Charles Komanoff

 

Cars II - From auto-free to auto-fee

The surprising but unequivocal statement by NY Gov. Andrew Cuomo in August 2017 that "Congestion pricing is an idea whose time has come" has given renewed salience to the Move New York congestion-pricing "toll swap" plan that I've supported with traffic modeling and advocacy journalism since 2010.

I've prepared a concise (9 slides) PowerPoint presentation summarizing the Move NY plan and outlining key policy and political issues. "Will NYC adopt congestion pricing?" may be downloaded as a pdf. Click here.

My work developing, analyzing and advocating equitable and effective traffic-pricing plans for New York City has been shaped and supported by the Nurture Nature Foundation, a philanthropy established and guided by the late Theodore W. Kheel.

The analytical heart of this work is my "Balanced Transportation Analyzer" spreadsheet. The "BTA" spreadsheet may be downloaded by clicking here.

Scintillating and accessible accounts of the BTA have been published in Motherboard/Vice, Traffic Technology International, and Wired. They're all entertaining and terrific, but my favorite is the Wired article, which profiled both me and my mentor and patron Ted Kheel, and which first brought the BTA to prominence. Here are links to each:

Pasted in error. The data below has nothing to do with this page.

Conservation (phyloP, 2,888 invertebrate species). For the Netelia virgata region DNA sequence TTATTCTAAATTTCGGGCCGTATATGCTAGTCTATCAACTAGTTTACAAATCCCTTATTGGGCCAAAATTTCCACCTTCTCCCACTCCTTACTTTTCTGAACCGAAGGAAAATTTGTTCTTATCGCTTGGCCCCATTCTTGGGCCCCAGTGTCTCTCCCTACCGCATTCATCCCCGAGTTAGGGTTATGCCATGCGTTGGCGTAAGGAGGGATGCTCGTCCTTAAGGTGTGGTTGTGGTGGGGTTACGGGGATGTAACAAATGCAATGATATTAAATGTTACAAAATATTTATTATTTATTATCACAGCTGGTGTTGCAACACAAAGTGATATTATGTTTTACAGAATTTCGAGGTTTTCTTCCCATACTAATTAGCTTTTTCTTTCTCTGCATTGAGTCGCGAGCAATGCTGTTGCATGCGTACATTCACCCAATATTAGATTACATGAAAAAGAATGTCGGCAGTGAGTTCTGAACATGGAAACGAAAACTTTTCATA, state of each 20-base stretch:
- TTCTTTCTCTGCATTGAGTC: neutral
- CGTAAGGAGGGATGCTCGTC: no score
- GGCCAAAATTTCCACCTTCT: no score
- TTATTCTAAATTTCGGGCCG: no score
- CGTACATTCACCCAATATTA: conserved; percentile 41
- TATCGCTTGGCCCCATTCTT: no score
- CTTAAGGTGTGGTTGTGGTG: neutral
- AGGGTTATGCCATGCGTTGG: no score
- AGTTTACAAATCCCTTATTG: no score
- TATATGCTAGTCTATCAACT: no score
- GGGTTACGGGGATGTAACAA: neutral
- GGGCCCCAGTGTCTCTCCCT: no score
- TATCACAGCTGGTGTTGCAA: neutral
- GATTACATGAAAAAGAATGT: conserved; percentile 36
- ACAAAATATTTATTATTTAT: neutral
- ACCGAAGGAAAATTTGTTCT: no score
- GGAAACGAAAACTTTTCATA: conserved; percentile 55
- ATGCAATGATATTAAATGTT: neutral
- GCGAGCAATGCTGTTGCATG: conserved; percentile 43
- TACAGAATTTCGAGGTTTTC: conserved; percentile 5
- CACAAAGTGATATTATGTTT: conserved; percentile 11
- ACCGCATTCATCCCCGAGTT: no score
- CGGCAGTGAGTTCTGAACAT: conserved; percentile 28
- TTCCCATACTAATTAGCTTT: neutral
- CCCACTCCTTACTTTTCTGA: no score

* Meet the Spreadsheet That Can Solve NYC Transit (and the Man Who Made It), Motherboard/Vice (2017).

* Transport economist Charles Komanoff is determined to solve NYC's traffic problems, Traffic Technology International (2013).

* The Man Who Could Unsnarl Manhattan Traffic, Wired (2010).

As noted, I'm affailiated with the Move NY Campaign, a consortium of advocates who have coalesced behind a comprehensive toll-rebalancing plan devised by noted traffic engineer Sam Schwartz. This Oct. 2014 post on Streetsblog conveys the appeal of Schwartz's plan. Earlier posts making similar points are here (May 2012) and here (March 2012).

In December 2013, I addressed China's inaugural public forum on congestion pricing, held in Hangzhou. I reported on it here for Streetsblog. Along with representatives from London, Stockholm, Milan and Singapore, I was asked to write an account of New York City's political experience with congestion pricing, for publication in a Chinese-language volume issued in 2014. My 19-page narrative, Congestion Pricing for New York City, is available here.

A pdf of my March 7, 2012 presentation at New York University Law School's Milbank Tweed Forum, "How NYC Is Breaking The Gridlock On Transportation Policy," is available here.

My 16-page report from early 2012 arguing that the planned 15-lane replacement Tappan Zee Bridge will cost too much to be financed through tolls on bridge users.

A 10-page report supporting my Jan. 2012 Reuters op-ed on the traffic impacts of adding 2,000 medallion taxicabs to NYC's yellow-cab fleet.

Is congestion pricing economically (and politically) regressive or progressive? I argue the latter in this spirited Nov. 2011 letter to a leading socialist author-activist.

I have written numerous articles on my traffic-pricing modeling for the NYC livable-streets blog Streetsblog. Here are links to some :